The Impact of Second Chance Pell on Higher Education Access in Prisons

July 17, 2023

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Title: Second Chance Pell: Six Years of Expanding Higher Education Programs in Prisons, 2016­2022

Authors: Niloufer Taber and Asha Muralidharan

Source: Vera Institute of Justice

Started by the U.S. Department of Education (ED) in 2015, the Second Chance Pell Experimental Sites Initiative (SCP) was designed to explore the relationship between incarcerated peoples’ access to need-based financial aid—namely Pell Grants—and their participation in higher education programs in state and federal prisons. A new brief by the Vera Institute of Justice offers an update on the initiative’s significant impact and utilization.

Currently, 200 colleges participate in the SCP initiative, serving nearly 41,000 incarcerated or formerly incarcerated students across 48 states, Washington, DC, and Puerto Rico. On July 1, a new law passed by Congress in 2020 lifted a 26-year ban on Pell Grants for people serving time in prison, which was estimated to allow hundreds of thousands of more potential students to apply for aid. ED announced in May that colleges and universities participating in Second-Chance Pell pilot program could apply for a waiver to let them continue operating programs in prison for three years.

Vera surveyed 75 higher education institutions that have participated in SCP and found a number of positive impacts.

Enrolled students described experiencing identity development, knowledge acquisition, skill-building, and self-actualization as a result of their participation. Participants’ newfound knowledge, skills, connections, and credentials made them more competitive in their post-release job search, benefited their families, and can facilitate social mobility. Participating students also showed lower rates of recidivism; specifically, they were 48 percent less likely to return to prison than non-participating students.

The survey found that prisons that served as SCP sites reported fewer violent incidents than prisons without them, offering “safer working conditions for staff and safer living environments for incarcerated people.” Also, as SCP lowers recidivism, it reduces overall incarceration and its associated costs: “Every dollar invested in prison-based education yields more than four dollars in taxpayer savings from reduced incarceration costs.”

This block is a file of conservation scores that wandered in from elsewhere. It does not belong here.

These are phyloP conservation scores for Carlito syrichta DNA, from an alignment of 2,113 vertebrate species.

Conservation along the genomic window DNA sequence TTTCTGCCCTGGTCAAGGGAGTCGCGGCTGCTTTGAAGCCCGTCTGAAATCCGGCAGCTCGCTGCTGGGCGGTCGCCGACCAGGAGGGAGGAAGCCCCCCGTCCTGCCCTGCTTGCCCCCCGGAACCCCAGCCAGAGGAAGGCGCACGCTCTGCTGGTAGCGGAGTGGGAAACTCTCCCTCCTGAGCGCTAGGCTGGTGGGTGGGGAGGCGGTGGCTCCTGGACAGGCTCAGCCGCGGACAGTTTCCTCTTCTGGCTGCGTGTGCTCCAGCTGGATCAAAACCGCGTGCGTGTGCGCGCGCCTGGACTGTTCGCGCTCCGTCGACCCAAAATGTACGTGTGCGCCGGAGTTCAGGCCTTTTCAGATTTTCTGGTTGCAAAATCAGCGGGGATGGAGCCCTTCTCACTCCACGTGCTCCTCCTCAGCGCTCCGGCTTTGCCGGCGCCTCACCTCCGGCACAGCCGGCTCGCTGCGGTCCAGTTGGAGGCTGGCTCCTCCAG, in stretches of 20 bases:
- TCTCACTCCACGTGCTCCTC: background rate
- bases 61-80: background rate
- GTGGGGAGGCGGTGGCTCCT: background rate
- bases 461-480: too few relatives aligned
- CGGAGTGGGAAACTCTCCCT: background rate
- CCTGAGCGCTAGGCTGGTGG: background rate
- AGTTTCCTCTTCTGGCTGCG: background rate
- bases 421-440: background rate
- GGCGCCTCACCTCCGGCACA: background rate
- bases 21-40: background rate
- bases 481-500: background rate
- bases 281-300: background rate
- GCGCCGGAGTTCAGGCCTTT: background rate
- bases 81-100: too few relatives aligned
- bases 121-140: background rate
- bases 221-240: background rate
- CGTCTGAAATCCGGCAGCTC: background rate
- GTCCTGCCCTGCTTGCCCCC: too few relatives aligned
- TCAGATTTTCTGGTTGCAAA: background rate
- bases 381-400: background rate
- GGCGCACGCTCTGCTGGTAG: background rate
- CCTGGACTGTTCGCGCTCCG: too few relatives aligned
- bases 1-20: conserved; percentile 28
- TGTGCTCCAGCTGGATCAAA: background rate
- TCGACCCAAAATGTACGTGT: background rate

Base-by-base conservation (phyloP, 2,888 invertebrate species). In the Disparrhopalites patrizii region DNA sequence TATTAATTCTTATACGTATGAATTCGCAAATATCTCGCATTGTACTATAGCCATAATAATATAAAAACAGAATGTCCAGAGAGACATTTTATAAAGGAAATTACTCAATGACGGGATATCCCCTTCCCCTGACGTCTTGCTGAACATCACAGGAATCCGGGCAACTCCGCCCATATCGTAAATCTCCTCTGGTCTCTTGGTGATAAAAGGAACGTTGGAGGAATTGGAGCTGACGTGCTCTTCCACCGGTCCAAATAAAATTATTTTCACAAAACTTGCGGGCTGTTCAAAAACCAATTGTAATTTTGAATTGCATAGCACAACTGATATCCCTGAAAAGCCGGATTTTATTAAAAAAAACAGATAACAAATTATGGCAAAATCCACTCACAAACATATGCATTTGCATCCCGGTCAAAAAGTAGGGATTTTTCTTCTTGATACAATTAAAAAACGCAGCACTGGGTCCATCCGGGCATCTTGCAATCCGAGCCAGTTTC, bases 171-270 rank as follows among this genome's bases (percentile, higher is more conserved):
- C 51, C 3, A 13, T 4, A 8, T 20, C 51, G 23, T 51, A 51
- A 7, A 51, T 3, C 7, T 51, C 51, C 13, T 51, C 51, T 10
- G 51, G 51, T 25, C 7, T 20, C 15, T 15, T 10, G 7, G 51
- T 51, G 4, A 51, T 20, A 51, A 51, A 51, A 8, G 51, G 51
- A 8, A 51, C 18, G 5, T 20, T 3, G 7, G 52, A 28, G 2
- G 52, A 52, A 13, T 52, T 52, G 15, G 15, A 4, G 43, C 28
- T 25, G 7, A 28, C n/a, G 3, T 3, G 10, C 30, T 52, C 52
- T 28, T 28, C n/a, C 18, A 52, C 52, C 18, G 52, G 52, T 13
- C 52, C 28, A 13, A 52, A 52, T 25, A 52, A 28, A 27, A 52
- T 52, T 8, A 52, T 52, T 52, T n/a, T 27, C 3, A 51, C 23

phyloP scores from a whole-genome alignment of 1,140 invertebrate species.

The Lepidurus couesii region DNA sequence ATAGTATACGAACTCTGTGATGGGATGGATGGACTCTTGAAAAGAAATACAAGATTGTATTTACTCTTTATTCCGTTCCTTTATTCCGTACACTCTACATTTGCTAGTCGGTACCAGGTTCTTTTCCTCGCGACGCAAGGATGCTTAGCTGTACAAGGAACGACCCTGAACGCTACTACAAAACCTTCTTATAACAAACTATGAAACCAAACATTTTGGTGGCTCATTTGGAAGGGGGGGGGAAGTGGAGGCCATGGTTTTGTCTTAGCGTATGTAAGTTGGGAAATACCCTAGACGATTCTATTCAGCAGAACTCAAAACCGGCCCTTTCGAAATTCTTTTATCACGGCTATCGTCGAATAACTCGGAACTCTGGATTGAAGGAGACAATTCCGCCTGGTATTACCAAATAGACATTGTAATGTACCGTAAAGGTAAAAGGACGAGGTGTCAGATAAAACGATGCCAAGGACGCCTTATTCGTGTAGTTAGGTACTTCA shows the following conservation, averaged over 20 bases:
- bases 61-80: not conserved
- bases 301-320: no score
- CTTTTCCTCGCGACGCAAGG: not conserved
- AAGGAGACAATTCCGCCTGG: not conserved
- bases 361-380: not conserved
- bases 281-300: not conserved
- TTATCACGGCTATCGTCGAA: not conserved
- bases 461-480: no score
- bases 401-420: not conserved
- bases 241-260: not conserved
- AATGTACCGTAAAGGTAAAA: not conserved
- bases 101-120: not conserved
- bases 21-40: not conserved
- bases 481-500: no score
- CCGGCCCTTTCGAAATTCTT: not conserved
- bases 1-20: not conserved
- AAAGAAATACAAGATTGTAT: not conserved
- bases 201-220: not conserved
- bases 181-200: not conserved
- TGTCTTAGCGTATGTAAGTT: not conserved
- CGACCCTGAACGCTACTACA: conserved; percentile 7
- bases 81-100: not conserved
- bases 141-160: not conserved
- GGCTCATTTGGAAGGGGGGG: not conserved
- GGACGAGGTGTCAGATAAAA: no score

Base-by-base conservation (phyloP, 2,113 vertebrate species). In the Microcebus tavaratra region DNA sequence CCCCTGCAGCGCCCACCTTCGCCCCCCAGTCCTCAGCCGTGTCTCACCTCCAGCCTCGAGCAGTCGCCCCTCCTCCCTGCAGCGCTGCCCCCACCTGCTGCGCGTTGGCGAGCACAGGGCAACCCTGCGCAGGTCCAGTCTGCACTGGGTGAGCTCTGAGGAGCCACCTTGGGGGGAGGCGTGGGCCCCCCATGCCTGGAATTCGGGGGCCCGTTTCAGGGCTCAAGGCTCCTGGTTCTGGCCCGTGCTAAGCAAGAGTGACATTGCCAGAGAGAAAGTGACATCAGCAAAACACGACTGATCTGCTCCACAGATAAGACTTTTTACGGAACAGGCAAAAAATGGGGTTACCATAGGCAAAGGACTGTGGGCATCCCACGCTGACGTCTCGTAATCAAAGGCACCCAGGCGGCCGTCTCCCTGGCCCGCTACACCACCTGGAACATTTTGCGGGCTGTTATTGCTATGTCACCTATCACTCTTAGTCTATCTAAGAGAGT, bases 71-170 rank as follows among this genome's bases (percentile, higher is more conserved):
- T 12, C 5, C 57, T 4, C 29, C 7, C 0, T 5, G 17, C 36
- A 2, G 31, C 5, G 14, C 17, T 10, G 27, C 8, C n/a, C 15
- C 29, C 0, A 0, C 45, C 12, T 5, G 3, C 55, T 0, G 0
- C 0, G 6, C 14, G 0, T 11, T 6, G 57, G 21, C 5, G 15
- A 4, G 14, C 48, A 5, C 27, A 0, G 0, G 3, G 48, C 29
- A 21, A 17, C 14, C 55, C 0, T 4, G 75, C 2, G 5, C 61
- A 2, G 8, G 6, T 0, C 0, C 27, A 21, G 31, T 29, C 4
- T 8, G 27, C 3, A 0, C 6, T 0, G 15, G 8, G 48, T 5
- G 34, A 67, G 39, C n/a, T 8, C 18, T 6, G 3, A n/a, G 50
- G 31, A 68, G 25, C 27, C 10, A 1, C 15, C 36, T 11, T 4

Additional findings include:

  • No lasting effects of the COVID-19 pandemic: Both SCP enrollment and completion rates rebounded in 2021-2022, with over 13,000 students enrolled and nearly 3,000 educational degrees and certificates completed. Seventeen participating colleges returned their SCP programs to in-person, face-to-face instruction despite initially indicating they would continue pandemic-initiated synchronous distance or hybrid modalities.
  • Impact of FAFSA Simplification Act: All but one institution surveyed intend to transition their SCP program to a Prison Education Program as outlined in the Free Application for Federal Student Aid (FAFSA) Simplification Act, which expands Pell Grant eligibility to “as many as 767,000 people” in federal and state prisons.
  • SCP student demographics: Despite SCP increasing higher education access to incarcerated student populations, racial and gender disparities in enrollment and completion remain persistent, particularly for Hispanic/Latino students.

To read the full brief, click here. For more coverage on Vera’s longitudinal examination of Second Chance Pell, click here.

—Alyssa Stefanese Yates

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